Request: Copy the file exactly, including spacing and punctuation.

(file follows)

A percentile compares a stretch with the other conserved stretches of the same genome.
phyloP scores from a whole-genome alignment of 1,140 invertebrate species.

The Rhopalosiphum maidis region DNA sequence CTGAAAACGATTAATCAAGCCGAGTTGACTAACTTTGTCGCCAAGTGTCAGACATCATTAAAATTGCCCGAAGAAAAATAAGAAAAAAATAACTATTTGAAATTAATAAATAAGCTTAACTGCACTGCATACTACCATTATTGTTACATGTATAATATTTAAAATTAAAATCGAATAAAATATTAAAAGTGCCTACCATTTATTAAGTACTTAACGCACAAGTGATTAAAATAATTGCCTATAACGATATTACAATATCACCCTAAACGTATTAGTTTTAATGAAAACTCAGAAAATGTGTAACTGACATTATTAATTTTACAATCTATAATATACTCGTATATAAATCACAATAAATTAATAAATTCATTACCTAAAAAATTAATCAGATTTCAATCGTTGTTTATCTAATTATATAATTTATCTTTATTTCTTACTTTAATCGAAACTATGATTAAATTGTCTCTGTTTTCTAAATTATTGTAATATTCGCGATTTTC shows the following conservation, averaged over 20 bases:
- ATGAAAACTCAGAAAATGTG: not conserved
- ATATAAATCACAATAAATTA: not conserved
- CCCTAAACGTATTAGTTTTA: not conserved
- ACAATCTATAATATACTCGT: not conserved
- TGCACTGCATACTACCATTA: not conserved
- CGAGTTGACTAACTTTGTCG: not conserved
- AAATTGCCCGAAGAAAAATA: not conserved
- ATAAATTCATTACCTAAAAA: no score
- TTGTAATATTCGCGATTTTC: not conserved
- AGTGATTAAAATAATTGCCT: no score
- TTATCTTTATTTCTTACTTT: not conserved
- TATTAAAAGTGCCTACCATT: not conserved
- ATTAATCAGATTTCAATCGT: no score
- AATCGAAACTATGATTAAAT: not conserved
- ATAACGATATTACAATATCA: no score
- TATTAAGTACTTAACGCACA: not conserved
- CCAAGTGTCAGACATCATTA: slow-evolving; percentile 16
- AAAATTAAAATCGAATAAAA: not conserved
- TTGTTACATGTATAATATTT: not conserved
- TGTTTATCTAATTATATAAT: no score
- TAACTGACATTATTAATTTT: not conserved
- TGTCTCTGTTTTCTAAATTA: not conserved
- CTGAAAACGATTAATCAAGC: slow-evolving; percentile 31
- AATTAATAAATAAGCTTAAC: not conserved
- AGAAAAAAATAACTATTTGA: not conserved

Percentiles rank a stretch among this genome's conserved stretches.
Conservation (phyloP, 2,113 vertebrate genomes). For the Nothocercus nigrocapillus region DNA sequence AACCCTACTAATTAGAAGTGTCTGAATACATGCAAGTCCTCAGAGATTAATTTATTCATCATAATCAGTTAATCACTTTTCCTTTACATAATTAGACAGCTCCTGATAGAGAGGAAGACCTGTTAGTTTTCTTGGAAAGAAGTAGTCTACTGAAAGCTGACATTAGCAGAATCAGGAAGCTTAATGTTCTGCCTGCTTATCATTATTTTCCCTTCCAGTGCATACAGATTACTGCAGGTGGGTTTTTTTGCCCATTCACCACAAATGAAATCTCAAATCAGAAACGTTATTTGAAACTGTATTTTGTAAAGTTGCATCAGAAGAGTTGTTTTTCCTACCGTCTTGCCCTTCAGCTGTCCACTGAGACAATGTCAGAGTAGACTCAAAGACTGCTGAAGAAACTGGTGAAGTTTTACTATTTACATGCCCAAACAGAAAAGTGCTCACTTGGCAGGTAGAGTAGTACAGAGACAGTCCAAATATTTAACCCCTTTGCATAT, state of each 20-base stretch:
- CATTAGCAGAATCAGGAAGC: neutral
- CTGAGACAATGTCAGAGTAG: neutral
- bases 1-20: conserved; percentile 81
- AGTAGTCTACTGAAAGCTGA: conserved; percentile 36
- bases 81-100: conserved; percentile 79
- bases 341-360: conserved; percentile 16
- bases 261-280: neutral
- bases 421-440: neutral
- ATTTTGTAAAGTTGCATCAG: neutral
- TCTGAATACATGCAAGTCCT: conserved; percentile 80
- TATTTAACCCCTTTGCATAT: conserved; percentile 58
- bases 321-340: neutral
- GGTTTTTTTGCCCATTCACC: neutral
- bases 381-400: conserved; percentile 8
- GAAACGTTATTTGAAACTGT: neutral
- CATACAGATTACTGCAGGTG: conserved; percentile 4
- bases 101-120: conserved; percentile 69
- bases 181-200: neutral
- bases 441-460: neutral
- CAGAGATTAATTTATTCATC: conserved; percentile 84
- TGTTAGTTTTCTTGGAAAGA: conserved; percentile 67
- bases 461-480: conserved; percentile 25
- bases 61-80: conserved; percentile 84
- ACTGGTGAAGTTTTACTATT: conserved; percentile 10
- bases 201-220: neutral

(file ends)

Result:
A percentile compares a stretch with the other conserved stretches of the same genome.
phyloP scores from a whole-genome alignment of 1,140 invertebrate species.

The Rhopalosiphum maidis region DNA sequence CTGAAAACGATTAATCAAGCCGAGTTGACTAACTTTGTCGCCAAGTGTCAGACATCATTAAAATTGCCCGAAGAAAAATAAGAAAAAAATAACTATTTGAAATTAATAAATAAGCTTAACTGCACTGCATACTACCATTATTGTTACATGTATAATATTTAAAATTAAAATCGAATAAAATATTAAAAGTGCCTACCATTTATTAAGTACTTAACGCACAAGTGATTAAAATAATTGCCTATAACGATATTACAATATCACCCTAAACGTATTAGTTTTAATGAAAACTCAGAAAATGTGTAACTGACATTATTAATTTTACAATCTATAATATACTCGTATATAAATCACAATAAATTAATAAATTCATTACCTAAAAAATTAATCAGATTTCAATCGTTGTTTATCTAATTATATAATTTATCTTTATTTCTTACTTTAATCGAAACTATGATTAAATTGTCTCTGTTTTCTAAATTATTGTAATATTCGCGATTTTC shows the following conservation, averaged over 20 bases:
- ATGAAAACTCAGAAAATGTG: not conserved
- ATATAAATCACAATAAATTA: not conserved
- CCCTAAACGTATTAGTTTTA: not conserved
- ACAATCTATAATATACTCGT: not conserved
- TGCACTGCATACTACCATTA: not conserved
- CGAGTTGACTAACTTTGTCG: not conserved
- AAATTGCCCGAAGAAAAATA: not conserved
- ATAAATTCATTACCTAAAAA: no score
- TTGTAATATTCGCGATTTTC: not conserved
- AGTGATTAAAATAATTGCCT: no score
- TTATCTTTATTTCTTACTTT: not conserved
- TATTAAAAGTGCCTACCATT: not conserved
- ATTAATCAGATTTCAATCGT: no score
- AATCGAAACTATGATTAAAT: not conserved
- ATAACGATATTACAATATCA: no score
- TATTAAGTACTTAACGCACA: not conserved
- CCAAGTGTCAGACATCATTA: slow-evolving; percentile 16
- AAAATTAAAATCGAATAAAA: not conserved
- TTGTTACATGTATAATATTT: not conserved
- TGTTTATCTAATTATATAAT: no score
- TAACTGACATTATTAATTTT: not conserved
- TGTCTCTGTTTTCTAAATTA: not conserved
- CTGAAAACGATTAATCAAGC: slow-evolving; percentile 31
- AATTAATAAATAAGCTTAAC: not conserved
- AGAAAAAAATAACTATTTGA: not conserved

Percentiles rank a stretch among this genome's conserved stretches.
Conservation (phyloP, 2,113 vertebrate genomes). For the Nothocercus nigrocapillus region DNA sequence AACCCTACTAATTAGAAGTGTCTGAATACATGCAAGTCCTCAGAGATTAATTTATTCATCATAATCAGTTAATCACTTTTCCTTTACATAATTAGACAGCTCCTGATAGAGAGGAAGACCTGTTAGTTTTCTTGGAAAGAAGTAGTCTACTGAAAGCTGACATTAGCAGAATCAGGAAGCTTAATGTTCTGCCTGCTTATCATTATTTTCCCTTCCAGTGCATACAGATTACTGCAGGTGGGTTTTTTTGCCCATTCACCACAAATGAAATCTCAAATCAGAAACGTTATTTGAAACTGTATTTTGTAAAGTTGCATCAGAAGAGTTGTTTTTCCTACCGTCTTGCCCTTCAGCTGTCCACTGAGACAATGTCAGAGTAGACTCAAAGACTGCTGAAGAAACTGGTGAAGTTTTACTATTTACATGCCCAAACAGAAAAGTGCTCACTTGGCAGGTAGAGTAGTACAGAGACAGTCCAAATATTTAACCCCTTTGCATAT, state of each 20-base stretch:
- CATTAGCAGAATCAGGAAGC: neutral
- CTGAGACAATGTCAGAGTAG: neutral
- bases 1-20: conserved; percentile 81
- AGTAGTCTACTGAAAGCTGA: conserved; percentile 36
- bases 81-100: conserved; percentile 79
- bases 341-360: conserved; percentile 16
- bases 261-280: neutral
- bases 421-440: neutral
- ATTTTGTAAAGTTGCATCAG: neutral
- TCTGAATACATGCAAGTCCT: conserved; percentile 80
- TATTTAACCCCTTTGCATAT: conserved; percentile 58
- bases 321-340: neutral
- GGTTTTTTTGCCCATTCACC: neutral
- bases 381-400: conserved; percentile 8
- GAAACGTTATTTGAAACTGT: neutral
- CATACAGATTACTGCAGGTG: conserved; percentile 4
- bases 101-120: conserved; percentile 69
- bases 181-200: neutral
- bases 441-460: neutral
- CAGAGATTAATTTATTCATC: conserved; percentile 84
- TGTTAGTTTTCTTGGAAAGA: conserved; percentile 67
- bases 461-480: conserved; percentile 25
- bases 61-80: conserved; percentile 84
- ACTGGTGAAGTTTTACTATT: conserved; percentile 10
- bases 201-220: neutral